“Wildlife management” is defined by the Texas Tax Code as actively using the land through at least three of seven wildlife management practices (habitat control, erosion control, predator control, providing supplemental water, providing supplemental food, providing shelters, or conducing census counts) to propagate a sustaining breeding, migrating, or winter population of indigenous wild animals for human use, including, food medicine, or recreation. TEX. TAX CODE §23.51(7)(A). Land can also qualify for appraisal based on wildlife management use if it is being used to protect a federally listed endangered species under a conservation easement or as part of a qualifying habitat conservation plan. TEX. TAX CODE §23.51(7)(B).

Wildlife Management Use Regulations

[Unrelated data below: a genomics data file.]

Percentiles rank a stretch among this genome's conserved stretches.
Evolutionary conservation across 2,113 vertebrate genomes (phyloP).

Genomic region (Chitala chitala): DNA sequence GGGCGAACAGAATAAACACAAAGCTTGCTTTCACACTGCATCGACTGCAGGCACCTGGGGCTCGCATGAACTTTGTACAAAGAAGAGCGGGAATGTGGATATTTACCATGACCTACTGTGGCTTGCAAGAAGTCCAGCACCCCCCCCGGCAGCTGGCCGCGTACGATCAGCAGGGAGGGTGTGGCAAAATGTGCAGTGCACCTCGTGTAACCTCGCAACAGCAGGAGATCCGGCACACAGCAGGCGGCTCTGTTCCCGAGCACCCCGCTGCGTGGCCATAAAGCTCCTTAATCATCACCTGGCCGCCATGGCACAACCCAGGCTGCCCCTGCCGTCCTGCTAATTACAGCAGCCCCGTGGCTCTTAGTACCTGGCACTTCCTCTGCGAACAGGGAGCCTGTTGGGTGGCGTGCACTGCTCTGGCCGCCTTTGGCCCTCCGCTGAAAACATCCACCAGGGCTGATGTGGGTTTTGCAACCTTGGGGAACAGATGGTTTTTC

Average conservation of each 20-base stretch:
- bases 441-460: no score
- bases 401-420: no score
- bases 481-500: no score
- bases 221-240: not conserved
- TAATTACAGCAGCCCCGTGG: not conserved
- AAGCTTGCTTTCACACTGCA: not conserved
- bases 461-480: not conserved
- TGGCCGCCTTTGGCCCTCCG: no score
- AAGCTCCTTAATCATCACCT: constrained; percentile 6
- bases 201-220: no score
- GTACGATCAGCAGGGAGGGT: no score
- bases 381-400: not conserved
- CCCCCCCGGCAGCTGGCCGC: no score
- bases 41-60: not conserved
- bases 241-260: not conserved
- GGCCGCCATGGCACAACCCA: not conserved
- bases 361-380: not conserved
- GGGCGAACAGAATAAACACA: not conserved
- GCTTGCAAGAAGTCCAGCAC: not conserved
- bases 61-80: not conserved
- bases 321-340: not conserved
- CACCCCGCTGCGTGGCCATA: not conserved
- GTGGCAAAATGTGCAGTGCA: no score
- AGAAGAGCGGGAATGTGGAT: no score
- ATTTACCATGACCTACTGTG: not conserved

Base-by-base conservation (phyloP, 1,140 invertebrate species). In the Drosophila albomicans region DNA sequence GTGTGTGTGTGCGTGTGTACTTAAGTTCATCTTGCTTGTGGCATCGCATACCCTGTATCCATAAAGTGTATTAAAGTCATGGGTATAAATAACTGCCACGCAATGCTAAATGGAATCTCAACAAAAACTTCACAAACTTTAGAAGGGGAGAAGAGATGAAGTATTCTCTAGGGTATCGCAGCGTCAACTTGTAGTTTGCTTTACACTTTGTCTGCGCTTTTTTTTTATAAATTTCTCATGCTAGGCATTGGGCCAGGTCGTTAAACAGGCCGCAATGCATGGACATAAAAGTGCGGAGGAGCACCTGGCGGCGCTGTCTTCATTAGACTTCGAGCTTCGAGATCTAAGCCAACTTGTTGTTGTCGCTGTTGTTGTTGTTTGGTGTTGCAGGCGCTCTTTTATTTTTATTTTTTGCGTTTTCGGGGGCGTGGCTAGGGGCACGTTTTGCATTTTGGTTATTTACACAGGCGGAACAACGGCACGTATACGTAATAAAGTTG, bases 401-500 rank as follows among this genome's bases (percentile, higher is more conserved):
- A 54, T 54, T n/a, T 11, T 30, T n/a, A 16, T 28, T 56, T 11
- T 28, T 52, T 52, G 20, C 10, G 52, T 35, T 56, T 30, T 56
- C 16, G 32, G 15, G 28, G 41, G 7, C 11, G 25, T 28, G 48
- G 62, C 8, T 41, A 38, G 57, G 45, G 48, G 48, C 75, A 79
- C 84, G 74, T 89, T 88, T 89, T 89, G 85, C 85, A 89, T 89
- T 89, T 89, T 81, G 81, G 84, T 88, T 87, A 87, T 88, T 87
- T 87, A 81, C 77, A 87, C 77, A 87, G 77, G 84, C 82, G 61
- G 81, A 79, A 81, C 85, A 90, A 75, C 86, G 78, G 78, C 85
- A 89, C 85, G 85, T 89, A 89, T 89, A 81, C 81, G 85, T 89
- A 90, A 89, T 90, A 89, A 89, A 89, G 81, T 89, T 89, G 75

In 2001, the Texas legislature amended the Texas Tax Code to require TPWD to develop, with the assistance of the Comptroller, standards for determining whether land qualifies for appraisal as open-spaced land devoted to wildlife management use, and provided that these standards could include such factors as the size of the tract of land, standards for implementation of the seven wildlife management practices (habitat control, erosion control, predator control, providing supplemental water, providing supplemental food, providing shelters, or conducing census counts), the type of wildlife being managed, the region of the state where the land is located, or other relevant factors. See TEX. TAX CODE §23.521. TPWD and the Comptroller worked together, with the assistance of the Texas Agricultural Extension Service and other stakeholders, to adopt standards in 2002 and revise the standards in 2007. The current standards were promulgated as regulations of the Comptroller, and are located in the Texas Administrative Code, Title 34, Chapter 9, Subchapter G, Special Appraisal (Wildlife Management Use Regulations). See 34 TAC §§9.2001-9.2005.